where -S: NOT a superuser, -R NOT allowed to create roles, -D NOT allowed to create databases, -U connect as username.

Then I created the database: $ createdb -U postgres -O matrix -E SQL_ASCII mysource_matrix, where -O owner, -E encoding. Note that it's important that the right template database is used — template0.

Comment: pgAdmin warns that storing data using the SQL_ASCII encoding means that the encoding is defined for 7 bit characters only. So it is dependent on the Web application to do the conversions (since content served to the Web is typically 8 bit UTF. I wonder if this is an indication of the longevity of the software...?

At some stage, you need to create the PLPGSQL language for Matrix. I did this in pgAdmin once I had run from the command line: C:\PostgreSQL\8.4\bin>createlang.exe -U postgres -d mysource_matrix plpgsql, but for a while I had some difficulties and needed some guidance.

PHP: When installing PHP (I did this via the MSI installer), I did the custom configuration to ensure support for PDO. There are other bits, like SMTP support, that should be included also, but selecting everything is not a good idea because, for instance, it will then expect that an Oracle client is installed. The most immportant of these is the PEAR Package Manager since MySource Matrix depends a lot on the additional PHP libraries that PEAR provides.

I actually did the PEAR installation separate from the main PHP installation, by running the gopear.php script from within a browser and subsequently installing packages through its Web front end. A lot of modules are needed and I'm not sure that my list is complete, but for what it's worth, here is a list of what I've installed so far from the channel Archive_Tar, Auth_SASL, Cache_Lite, Config 1.10.11, Console_Getopt, HTML_Template_IT, HTTP, HTTP_Client, HTTP_Request, I18N, Image_Canvas, Image_Color, MIME_Type, Mail, Mail_Mime, Mail_Queue, Mail_mimeDecode, Math_BigInteger, Math_Stats, Net_SMTP, Net_Socket, Net_URL, Numbers_Roman, Numbers_Words, PEAR, PEAR_Frontend_Web, Structures_Graph, Text_Diff, Text_Highlighter, XML_HTMLSax, XML_Parser, XML_RPC, XML_Tree. Note that all these are marked 'stable' apart from Image_Canvas (alpha); Numbers_Words and PEAR_Frontend_Web (beta).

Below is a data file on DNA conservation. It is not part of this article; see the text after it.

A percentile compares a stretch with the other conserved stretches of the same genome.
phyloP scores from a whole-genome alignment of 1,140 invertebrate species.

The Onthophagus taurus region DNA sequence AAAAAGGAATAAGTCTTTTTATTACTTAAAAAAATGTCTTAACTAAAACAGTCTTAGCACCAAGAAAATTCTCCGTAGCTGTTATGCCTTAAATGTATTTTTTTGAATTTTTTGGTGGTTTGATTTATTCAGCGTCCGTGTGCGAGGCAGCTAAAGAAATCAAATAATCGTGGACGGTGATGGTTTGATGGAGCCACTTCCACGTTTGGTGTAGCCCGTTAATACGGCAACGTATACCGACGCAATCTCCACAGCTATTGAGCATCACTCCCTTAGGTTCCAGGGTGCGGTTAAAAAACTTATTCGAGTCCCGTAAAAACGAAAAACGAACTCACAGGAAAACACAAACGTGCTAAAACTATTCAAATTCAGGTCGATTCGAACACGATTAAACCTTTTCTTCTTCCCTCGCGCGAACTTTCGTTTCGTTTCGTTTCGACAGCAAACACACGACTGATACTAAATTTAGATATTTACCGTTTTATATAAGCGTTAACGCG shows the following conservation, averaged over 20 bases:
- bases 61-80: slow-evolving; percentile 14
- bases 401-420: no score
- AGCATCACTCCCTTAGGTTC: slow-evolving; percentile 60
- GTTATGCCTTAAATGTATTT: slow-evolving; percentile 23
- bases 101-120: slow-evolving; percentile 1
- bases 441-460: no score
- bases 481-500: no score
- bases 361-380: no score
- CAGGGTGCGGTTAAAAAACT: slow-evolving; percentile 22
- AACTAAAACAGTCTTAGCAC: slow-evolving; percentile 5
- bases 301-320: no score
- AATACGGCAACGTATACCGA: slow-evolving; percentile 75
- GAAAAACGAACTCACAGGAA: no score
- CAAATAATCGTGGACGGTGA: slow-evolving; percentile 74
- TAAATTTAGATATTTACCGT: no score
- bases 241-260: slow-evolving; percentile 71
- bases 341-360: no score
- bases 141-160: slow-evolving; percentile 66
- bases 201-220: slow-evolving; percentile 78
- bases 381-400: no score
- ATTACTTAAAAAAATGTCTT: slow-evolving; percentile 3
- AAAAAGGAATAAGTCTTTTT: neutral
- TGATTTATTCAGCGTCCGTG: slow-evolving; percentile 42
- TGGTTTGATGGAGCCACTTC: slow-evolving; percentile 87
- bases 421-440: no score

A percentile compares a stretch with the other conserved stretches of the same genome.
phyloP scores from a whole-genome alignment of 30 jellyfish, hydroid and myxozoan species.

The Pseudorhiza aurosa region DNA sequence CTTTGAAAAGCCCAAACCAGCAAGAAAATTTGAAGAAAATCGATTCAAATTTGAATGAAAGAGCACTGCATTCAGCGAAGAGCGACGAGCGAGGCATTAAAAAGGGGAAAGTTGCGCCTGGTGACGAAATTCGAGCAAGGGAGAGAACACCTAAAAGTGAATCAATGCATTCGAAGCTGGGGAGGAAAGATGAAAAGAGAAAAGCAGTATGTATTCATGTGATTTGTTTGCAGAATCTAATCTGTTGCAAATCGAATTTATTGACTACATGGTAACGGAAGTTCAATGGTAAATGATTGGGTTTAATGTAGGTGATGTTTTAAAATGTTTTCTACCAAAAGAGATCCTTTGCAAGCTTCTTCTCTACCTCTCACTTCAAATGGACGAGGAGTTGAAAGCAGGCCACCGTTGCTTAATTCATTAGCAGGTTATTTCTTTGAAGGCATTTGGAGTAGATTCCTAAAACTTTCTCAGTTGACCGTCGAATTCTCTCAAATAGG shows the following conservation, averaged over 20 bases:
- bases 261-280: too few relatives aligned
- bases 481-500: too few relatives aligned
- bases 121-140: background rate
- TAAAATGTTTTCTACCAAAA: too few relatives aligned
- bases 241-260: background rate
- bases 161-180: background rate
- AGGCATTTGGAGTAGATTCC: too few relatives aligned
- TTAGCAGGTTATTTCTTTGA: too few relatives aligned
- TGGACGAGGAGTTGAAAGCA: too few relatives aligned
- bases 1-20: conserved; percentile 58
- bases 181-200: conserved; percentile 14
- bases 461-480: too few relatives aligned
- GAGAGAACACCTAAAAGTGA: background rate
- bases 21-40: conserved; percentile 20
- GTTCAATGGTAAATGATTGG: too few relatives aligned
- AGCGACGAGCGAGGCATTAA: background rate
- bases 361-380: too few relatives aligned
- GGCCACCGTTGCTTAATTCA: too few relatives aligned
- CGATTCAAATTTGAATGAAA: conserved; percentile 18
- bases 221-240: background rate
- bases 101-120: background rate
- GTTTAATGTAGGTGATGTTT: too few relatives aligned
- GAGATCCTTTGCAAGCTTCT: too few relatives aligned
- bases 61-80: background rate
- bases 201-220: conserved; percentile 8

Basic Config Settings

With everything in place, I was ready to run the php install scripts. Here I emphasize that the PHP PDO and PDO_PGSQL modules must be installed for this to complete. For step 2, you need to ensure that there is the right access to Postgres. by editing pg_hba.conf to have lines roughly like:

host    all         all         your_local_IP/24          trust

Then at the end of running the script it should report at end: all secondary and tertiary user permissions fixed.

For step 3 I found I needed to specify a locale like: C:\www\home\websites\mysource_matrix>c:\PHP\php.exe install\compile_locale.php c:\www\home\websites\mysource_matrix --locale=en.

Apache (config for Matrix): a virtual host needs to be created, which for my setup of Apache is in conf/extra/httpd-vhosts.conf. I created a named virtual host for Matrix with the lines:

  NameVirtualHost site1.local
(apparently using localhost won't be sufficient).

The installation directories are a matter of personal preference, but as I could see some long directory paths, I've set the Matrix Home directory to C:/www/home/. This allows a fairly close following of the suggested config for UNIX, though file paths still need to be edited to cater for Windows directories. The relevant virtual container starts:

 ServerName site1.local
 DocumentRoot "C:/www/home/websites/mysource_matrix/core/web"
 Options -Indexes FollowSymLinks

I also found that I needed to insert another alias into the Apache httpd.conf for asset_types: Alias /asset_types "C:/www/home/websites/mysource_matrix/data/public/asset_types" Alias / "C:/www/home/websites/mysource_matrix/core/web/index.php/"

I then followed a quick start guide and was able to complete the steps there.


Not a 5 minute install like WordPress, but it is fairly straightforward, at least in hindsight!